Torvosaurus scratches its jaw. Photo by the author.

Unlike some exhibits, the Dinosaur Discovery Museum does not shy away from the fact that all the skeletons on display are casts. Most of the mounts are very obviously painted in two colors, showing precisely which bones are based on real finds and which are sculpted reconstructions. Unfortunately, a handful of mounts inexplicably lack this information, which could confuse some visitors. One helpful side effect of displaying casts is that the dinosaurs can be placed in a variety of life-like poses. These theropods are not all staring straight ahead with mouths agape – instead, we are treated to displays like the Torvosaurus above, which is scratching its head with its foot.

Ceratosaurus sign.

Signs like this accompany each dinosaur. Photo by the author.

The signage is of similarly high quality. Each dinosaur is accompanied by an attractive panel that provides expected information like the animal’s diet and time period, as well as a very helpful section identifying the quarry where the fossils were found and in most cases, the repository housing the original specimen. Additional signs on the walls cover the origin and extinction of dinosaurs, as well as the many lines of evidence that birds are surviving dinosaurs. Although they look a bit wordy at a distance, these signs are quite well-written for inclined to peruse them.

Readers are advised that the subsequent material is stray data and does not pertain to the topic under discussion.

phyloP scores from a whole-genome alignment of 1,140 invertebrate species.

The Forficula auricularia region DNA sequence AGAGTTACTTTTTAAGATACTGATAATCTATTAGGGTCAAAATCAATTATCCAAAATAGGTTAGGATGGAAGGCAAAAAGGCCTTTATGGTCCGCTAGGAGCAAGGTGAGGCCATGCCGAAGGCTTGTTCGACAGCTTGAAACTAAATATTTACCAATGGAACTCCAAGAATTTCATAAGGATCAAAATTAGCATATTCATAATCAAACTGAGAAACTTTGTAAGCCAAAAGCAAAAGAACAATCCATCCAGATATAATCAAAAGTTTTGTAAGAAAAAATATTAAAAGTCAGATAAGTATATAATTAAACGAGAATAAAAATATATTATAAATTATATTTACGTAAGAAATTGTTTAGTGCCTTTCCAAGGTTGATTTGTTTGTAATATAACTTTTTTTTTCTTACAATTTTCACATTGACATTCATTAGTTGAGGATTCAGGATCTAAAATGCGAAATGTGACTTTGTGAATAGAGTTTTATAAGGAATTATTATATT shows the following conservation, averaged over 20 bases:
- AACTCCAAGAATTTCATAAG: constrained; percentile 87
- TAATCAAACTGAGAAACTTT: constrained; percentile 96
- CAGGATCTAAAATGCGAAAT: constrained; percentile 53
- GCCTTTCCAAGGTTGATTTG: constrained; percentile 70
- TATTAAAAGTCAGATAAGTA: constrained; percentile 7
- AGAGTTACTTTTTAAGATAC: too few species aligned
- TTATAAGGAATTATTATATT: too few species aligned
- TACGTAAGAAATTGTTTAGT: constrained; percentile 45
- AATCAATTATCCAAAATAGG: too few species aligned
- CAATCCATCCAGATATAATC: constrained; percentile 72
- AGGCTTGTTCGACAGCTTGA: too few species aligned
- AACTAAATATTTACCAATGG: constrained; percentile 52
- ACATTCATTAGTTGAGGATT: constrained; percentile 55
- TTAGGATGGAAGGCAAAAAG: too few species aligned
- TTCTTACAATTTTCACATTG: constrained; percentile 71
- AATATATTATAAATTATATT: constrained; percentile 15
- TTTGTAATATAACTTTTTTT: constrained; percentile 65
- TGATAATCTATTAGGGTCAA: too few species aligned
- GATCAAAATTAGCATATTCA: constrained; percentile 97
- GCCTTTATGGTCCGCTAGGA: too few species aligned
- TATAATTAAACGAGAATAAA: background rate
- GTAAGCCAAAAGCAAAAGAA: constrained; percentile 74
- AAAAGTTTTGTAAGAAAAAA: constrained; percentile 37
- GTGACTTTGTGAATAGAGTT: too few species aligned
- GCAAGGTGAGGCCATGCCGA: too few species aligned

Acrocanthosaurus.

Acrocanthosaurus and an Allosaurus at rest. Photo by the author.

Also of note is a children’s room on the lower level, featuring (sigh) a sandbox dig and some very helpful and enthusiastic volunteers. Indeed, children’s activities appear to be the Dinosaur Discovery Museum’s strong suit. A look at their website reveals that kid’s programs are scheduled every weekend, and special events like dinosaur ornament making and flashlight tours occur throughout the year.

Clearly, I was impressed by my visit to the Dinosaur Discovery Museum. It’s wonderful that an educational opportunity like this exists in a semi-rural community, something that would have been unheard of not so long ago (did I mention it’s free?). What’s more, the exhibit hall is a great resource for specialists interested in comparing a variety of theropods first-hand. If you ever find yourself in the area, this little museum is definitely worth a visit.